Black Patients With Multiple Myeloma May Require Additional Peripheral Neuropathy Monitoring When Receiving Bortezomib


Black patients with multiple myeloma may be at a higher-risk for bortezomib-induced peripheral neuropathy compared with non-Black patients.

Black Patients With Multiple Myeloma May Require Additional Peripheral Neuropathy Monitoring When Receiving Bortezomib

Black Patients With Multiple Myeloma May Require Additional Peripheral Neuropathy Monitoring When Receiving Bortezomib

Black patients with multiple myeloma may be at higher risk for developing clinically actionable bortezomib (Velcade)-induced peripheral neuropathy (BIPN) and, as such, may require closer monitoring for this adverse event, according to an analysis of real-world patients that was published in JCO Oncology Practice.1

When 141 Black patients with newly diagnosed multiple myeloma were assessed against 140 non-Black patients with the same disease, the incidence of BIPN was 46% in the Black cohort and 34% in the non-Black patients, yielding an odds ratio of 1.61 in a univariate analysis (95% CI, 1.00-2.61; P = .052) and 1.64 in a multivariable analysis (95% CI, 1.01-2.67; P = .047).

Of note, no differences in treatment discontinuation (14.3% vs 10.7%; P = .37) were reported nor in the addition of PN medications (13.6% vs 12.1%; P = .72). A slightly higher use of gabapentin was reported in the cohort of Black patients.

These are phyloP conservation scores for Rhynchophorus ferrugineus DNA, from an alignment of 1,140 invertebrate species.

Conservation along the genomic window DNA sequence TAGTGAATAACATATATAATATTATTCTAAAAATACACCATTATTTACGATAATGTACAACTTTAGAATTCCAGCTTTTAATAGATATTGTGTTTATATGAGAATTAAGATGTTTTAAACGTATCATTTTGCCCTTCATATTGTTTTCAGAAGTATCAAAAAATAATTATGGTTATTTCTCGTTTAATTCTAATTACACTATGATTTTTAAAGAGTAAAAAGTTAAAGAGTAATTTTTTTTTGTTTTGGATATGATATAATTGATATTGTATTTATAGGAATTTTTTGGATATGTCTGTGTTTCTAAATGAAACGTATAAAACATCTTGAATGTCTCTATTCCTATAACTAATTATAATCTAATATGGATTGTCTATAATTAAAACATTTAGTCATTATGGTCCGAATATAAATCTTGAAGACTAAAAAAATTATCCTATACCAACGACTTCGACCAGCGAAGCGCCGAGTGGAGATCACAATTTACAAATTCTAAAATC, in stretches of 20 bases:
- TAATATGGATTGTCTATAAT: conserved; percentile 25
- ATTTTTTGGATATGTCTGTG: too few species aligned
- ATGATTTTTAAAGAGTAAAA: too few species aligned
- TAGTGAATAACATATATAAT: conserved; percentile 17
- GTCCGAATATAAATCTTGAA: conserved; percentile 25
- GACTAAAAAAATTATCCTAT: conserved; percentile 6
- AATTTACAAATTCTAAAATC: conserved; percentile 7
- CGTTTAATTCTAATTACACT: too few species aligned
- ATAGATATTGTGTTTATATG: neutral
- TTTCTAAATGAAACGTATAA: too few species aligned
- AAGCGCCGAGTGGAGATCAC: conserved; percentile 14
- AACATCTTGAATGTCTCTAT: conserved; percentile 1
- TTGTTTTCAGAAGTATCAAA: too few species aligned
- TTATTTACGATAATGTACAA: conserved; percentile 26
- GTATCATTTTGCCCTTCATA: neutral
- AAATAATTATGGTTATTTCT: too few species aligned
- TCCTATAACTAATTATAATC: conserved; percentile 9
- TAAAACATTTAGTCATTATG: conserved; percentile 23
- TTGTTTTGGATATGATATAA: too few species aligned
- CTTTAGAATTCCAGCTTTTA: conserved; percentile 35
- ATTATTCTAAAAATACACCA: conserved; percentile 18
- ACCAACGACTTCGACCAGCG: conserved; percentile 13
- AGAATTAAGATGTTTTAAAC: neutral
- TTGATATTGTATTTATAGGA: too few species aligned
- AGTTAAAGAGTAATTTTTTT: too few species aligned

The route of bortezomib administration did not change the incidence of BIPN in these patients. Among those who received intravenous (IV) administration, the rate of BIPN was 40.2% (n = 41). The rate was 39.9% (n = 71) in the subcutaneous (SC) administration arm. Specifically, in the IV bortezomib subgroup, the rate of BIPN was 47% (n = 24) among Black patients and 33% (n = 17) among non-Black patients. In the SC subgroup, the rates were 45% (n = 40) vs 35% (n = 31), respectively.

All patients included in this analysis had newly diagnosed multiple myeloma and were treated with induction bortezomib, lenalidomide (Revlimid), and dexamethasone between 2007 and 2016. Patients were matched on the basis of sex, BMI, age, and route of administration. The median age at time of diagnosis was 61 years (range, 36-78 years) among the Black patients and 60 years (range, 38-82 years) among the non-Black patients. The median BMI was 28.9 vs 28.4, respectively. According to the investigators, this was consistent with the demographics among patients with multiple myeloma seen at Emory Healthcare.

“This retrospective review illustrated that Black race was an independent risk factor for the development of BIPN in patients with newly diagnosed MM receiving RVd [bortezomib, lenalidomide, and dexamethasone] therapy,” Laura F. Sun, PharmD, a fellow with Emory Healthcare and co-investigators, wrote in the study. “Clinicians should continue to vigilantly monitor Black patients on bortezomib and prescribe appropriate supportive medications and other interventions as indicated.”

Findings in Context